The Legacy Makers project is therefore reflecting more widely on the lives of the cotton mill owners, cotton spinners, hosiers and framework knitters in Derbyshire and Nottinghamshire as well as the lives of the enslaved people who grew the cotton in the Americas.  The project is building a ‘story bank’ of information relating to individual people and families who worked in the textile industries in Derbyshire and Nottinghamshire during the late eighteenth century through to the mid-nineteenth century as well as those involved in the supply of raw cotton.   Legacy Makers is keen to not only tell the story of powerful, well-connected people like the Evans family but also the forgotten people whose lives were intrinsically shaped by their work with cotton.   If you have a story to share about your Derbyshire or Nottinghamshire ancestors who worked in or supplied these industries or have discovered information relating to people who lived in your town or village (c. 1780s-1850s), please get in touch with Dr Helen Bates, Research Lead, by emailing helen@brightideasnottingham.co.uk.  Helen is also keen to hear from anyone interested in volunteering to help with archival research or genealogical research.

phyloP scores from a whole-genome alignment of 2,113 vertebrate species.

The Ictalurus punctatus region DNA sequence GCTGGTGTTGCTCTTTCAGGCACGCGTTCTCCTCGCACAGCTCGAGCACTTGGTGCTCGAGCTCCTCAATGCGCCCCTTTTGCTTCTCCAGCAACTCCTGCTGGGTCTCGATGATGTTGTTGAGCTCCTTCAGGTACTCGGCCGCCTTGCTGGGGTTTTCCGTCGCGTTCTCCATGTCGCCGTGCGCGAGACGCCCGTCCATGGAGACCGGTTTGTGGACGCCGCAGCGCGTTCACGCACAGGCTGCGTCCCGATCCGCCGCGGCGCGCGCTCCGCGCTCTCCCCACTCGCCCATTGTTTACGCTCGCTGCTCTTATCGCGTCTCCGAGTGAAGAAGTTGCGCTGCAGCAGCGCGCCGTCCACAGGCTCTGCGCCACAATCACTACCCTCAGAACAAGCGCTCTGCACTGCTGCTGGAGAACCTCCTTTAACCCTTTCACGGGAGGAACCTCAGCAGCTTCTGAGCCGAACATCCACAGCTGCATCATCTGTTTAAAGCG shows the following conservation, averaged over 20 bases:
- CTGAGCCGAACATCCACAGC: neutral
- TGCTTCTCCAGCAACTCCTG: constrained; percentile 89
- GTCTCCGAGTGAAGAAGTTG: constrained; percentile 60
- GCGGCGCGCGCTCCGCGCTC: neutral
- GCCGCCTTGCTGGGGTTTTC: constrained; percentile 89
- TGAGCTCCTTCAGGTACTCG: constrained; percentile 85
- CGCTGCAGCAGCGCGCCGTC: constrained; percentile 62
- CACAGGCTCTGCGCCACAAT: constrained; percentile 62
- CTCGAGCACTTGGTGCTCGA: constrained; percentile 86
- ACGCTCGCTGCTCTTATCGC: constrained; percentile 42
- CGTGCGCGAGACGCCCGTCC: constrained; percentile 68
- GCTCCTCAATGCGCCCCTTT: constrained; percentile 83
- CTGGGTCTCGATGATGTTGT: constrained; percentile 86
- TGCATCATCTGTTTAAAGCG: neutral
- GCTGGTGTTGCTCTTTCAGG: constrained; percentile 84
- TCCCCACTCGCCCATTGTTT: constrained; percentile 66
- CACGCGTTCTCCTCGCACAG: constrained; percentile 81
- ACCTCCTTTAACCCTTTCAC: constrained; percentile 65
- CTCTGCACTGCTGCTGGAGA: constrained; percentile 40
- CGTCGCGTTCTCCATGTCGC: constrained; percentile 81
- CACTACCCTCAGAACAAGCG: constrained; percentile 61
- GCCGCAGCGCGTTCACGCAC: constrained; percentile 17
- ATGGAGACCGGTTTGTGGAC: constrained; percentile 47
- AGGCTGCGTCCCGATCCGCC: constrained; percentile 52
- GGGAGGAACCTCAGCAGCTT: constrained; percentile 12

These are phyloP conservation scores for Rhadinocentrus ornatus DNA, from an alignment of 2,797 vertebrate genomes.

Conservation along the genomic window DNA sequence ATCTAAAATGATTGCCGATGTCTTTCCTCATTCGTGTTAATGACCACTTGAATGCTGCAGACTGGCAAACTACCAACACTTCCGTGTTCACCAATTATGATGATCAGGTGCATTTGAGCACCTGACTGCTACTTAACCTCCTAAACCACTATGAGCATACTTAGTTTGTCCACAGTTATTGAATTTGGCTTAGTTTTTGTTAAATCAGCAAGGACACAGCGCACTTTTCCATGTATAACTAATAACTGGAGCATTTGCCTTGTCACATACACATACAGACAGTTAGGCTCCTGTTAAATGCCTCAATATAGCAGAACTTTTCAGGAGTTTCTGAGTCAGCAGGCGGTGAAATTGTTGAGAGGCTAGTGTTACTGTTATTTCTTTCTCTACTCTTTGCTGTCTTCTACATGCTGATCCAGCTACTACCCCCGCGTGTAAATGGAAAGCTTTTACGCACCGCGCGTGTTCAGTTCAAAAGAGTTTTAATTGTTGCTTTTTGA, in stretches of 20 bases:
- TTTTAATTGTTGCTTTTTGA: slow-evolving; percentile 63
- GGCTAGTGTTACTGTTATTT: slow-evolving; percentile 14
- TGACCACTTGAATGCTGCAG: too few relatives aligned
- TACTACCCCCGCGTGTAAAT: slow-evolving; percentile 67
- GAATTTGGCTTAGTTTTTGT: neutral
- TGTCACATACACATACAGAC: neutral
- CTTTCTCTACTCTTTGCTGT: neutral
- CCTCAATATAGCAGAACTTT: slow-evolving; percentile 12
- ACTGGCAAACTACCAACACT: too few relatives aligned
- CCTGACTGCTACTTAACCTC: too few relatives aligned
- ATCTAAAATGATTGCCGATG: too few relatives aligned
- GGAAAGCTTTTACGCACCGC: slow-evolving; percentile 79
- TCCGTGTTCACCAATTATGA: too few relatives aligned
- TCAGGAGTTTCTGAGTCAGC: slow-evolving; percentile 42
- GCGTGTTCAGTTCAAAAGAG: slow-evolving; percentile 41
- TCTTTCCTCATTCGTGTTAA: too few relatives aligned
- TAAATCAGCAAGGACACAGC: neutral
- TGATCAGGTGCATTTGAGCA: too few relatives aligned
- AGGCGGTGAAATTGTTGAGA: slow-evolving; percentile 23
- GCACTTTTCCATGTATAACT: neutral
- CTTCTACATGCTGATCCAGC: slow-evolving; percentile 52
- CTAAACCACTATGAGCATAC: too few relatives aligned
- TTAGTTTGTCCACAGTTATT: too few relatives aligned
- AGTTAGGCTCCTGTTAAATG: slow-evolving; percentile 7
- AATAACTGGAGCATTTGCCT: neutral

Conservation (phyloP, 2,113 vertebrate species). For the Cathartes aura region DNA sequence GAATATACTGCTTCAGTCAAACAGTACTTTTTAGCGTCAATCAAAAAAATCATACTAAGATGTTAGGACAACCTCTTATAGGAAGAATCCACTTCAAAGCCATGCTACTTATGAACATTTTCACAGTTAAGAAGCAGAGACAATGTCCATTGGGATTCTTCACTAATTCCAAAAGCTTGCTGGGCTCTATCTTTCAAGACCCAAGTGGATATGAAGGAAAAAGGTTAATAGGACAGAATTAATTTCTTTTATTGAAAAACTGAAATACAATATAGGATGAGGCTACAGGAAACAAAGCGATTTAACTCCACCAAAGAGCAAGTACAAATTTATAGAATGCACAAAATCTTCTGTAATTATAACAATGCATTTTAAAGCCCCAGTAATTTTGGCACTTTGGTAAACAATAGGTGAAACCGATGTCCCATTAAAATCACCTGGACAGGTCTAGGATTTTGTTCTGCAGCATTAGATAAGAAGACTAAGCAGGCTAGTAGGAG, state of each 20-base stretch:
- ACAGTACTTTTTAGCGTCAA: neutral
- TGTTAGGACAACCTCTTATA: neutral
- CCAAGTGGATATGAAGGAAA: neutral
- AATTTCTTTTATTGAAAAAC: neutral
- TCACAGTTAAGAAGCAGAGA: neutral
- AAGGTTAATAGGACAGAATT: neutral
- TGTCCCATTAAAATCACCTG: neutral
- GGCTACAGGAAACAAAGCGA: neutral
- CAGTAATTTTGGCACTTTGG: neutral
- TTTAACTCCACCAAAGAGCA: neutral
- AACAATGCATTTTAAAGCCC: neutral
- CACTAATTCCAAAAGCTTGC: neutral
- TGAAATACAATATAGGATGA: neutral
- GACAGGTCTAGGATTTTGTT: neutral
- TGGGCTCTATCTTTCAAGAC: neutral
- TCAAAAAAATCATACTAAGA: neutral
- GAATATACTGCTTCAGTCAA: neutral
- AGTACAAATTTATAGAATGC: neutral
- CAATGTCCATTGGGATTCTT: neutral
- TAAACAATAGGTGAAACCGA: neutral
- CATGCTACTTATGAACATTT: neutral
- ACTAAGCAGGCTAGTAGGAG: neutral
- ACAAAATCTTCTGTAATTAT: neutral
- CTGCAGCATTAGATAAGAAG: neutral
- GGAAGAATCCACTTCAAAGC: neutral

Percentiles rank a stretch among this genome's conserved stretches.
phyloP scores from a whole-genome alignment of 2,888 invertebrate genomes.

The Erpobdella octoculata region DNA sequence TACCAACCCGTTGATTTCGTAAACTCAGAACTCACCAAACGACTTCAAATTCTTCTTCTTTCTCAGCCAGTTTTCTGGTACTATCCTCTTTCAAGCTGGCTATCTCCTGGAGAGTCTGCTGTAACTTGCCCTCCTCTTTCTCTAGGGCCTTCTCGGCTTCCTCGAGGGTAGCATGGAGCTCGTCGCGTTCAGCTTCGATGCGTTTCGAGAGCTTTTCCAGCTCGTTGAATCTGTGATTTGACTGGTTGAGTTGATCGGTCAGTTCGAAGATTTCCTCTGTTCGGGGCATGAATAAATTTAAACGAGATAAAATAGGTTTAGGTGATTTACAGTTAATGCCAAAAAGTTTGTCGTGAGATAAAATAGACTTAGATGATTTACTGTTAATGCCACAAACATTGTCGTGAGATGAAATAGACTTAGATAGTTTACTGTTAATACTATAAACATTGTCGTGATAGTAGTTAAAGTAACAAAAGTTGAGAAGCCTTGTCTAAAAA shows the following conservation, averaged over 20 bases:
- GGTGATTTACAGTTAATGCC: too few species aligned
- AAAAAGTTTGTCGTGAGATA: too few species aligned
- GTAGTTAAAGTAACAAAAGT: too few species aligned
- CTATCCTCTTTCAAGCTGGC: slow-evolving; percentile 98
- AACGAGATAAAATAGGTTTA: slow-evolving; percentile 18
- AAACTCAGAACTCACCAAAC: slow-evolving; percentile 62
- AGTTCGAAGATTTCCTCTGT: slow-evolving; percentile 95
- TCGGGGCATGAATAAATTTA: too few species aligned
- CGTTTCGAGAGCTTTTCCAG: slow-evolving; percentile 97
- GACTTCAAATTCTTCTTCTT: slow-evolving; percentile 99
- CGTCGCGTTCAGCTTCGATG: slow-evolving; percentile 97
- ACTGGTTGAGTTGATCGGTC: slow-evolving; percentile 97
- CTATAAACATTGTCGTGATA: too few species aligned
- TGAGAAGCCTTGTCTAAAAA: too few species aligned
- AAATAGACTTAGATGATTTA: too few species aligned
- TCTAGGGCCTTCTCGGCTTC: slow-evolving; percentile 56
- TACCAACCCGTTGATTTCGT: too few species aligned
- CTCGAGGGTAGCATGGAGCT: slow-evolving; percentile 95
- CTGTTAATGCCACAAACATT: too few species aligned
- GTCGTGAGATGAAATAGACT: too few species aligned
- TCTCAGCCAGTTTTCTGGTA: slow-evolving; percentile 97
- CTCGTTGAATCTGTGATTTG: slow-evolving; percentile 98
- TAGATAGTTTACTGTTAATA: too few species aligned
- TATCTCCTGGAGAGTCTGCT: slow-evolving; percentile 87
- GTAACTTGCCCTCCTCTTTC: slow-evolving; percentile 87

November 2019 – Nottingham Hero Celebrated in New Musical!

Nottingham 2019 meets Nottingham 1847 in a time travel history adventure. An original musical written by Brian Lund.

In a corner of Nottingham’s Arboretum stands a statue of a man with a parchment in his hand. Most people walking by hardly give him a second glance, and those who look rarely take in the significance of the structure. Few people in Nottingham have heard of or know anything about the man with the parchment, who was a member of parliament for Nottingham from 1847-52 and an inspiration for people nationwide, during his lifetime and afterwards. He has been largely airbrushed out of the city’s history.

But now, over a century and a half later, that man – Feargus O’Connor, and the parchment he is holding, the Chartist petition of 1848 – is celebrated in an original musical looking at his philosophy and achievements, linking it to contemporary Nottingham and the love lives of four students.